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What exactly do process and update in PrimeFaces UICommand component? Which works at the time of validation? What does update attribute do rather than updating value to component from back end? Do process attribute bind value to model? What exactly do @this, @parent, @all and @form in both attributes?

The example below is working fine, but I am a little confused in basic concepts.

<p:commandButton process="@parent"
                 update="@form"
                 action="#{bean.submit}" 
                 value="Submit" />
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3 Answers 3

up vote 15 down vote accepted

process

The process attribute is server side and can only affect UIComponents implementing EditableValueHolder (input fields) or ActionSource (command fields). The process attribute tells JSF by a spaceseparated collection of client IDs which components exactly must be processed through the entire JSF lifecycle upon (partial) form submit. This covers applying the request values (finding HTTP request parameter based on component's own client ID and then either setting it as submitted value in case of EditableValueHolder components or queueing a new ActionEvent in case of ActionSource components), performing conversion, validation and updating the model values (EditableValueHolder components only) and finally invoking the queued ActionEvent (ActionSource components only). JSF will skip processing of all other components which are not covered by process attribute.

Note that it's in case of ActionSource components (such as <p:commandButton>) very important that you also include the component itself in the process attribute, particularly if you intend to invoke the action associated with the component. So the below example which intends to process only certain input component(s) when a certain command component is invoked ain't gonna work:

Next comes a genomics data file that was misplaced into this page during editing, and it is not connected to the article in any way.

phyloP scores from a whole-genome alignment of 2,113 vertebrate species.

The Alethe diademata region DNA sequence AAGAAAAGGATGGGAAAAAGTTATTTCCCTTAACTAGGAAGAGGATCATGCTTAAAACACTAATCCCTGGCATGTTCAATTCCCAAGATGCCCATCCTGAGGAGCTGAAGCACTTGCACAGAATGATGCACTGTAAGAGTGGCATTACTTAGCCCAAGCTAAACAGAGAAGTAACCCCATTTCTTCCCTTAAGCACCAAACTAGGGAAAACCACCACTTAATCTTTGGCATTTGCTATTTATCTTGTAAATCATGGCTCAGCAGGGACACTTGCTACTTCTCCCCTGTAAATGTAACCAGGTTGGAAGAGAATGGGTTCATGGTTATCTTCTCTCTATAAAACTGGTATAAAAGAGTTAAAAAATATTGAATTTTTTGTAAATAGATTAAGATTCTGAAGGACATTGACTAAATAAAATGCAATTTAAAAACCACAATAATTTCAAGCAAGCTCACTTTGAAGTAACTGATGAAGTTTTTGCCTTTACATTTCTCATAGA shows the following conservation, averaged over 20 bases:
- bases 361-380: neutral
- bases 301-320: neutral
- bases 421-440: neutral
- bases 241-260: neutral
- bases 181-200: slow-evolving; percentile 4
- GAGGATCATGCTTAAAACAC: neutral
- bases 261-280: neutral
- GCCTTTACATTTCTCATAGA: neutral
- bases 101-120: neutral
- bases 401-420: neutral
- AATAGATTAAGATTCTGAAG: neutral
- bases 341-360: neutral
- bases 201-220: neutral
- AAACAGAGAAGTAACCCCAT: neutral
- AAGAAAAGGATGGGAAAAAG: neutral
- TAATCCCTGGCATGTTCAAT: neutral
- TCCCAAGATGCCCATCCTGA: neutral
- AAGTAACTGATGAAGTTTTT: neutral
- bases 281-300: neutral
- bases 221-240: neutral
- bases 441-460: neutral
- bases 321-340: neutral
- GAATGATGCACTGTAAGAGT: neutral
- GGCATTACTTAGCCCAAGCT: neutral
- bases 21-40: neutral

<p:inputText id="foo" value="#{bean.foo}" />
<p:commandButton process="foo" action="#{bean.action}" />

It would only process the #{bean.foo} and not the #{bean.action}. You'd need to include the command component itself as well:

<p:inputText id="foo" value="#{bean.foo}" />
<p:commandButton process="@this foo" action="#{bean.action}" />

Or, as you apparently found out, using @parent if they happen to be the only components having a common parent:

<p:panel><!-- Type doesn't matter, as long as it's a common parent. -->
    <p:inputText id="foo" value="#{bean.foo}" />
    <p:commandButton process="@parent" action="#{bean.action}" />
</p:panel>

Or, if they both happen to be the only components of the parent UIForm component, then you can also use @form:

<h:form>
    <p:inputText id="foo" value="#{bean.foo}" />
    <p:commandButton process="@form" action="#{bean.action}" />
</h:form>

This is sometimes undesirable if the form contains more input components which you'd like to skip in processing, more than often in cases when you'd like to update another input component(s) or some UI section based on the current input component in an ajax listener method. You namely don't want that validation errors on other input components are preventing the ajax listener method from being executed.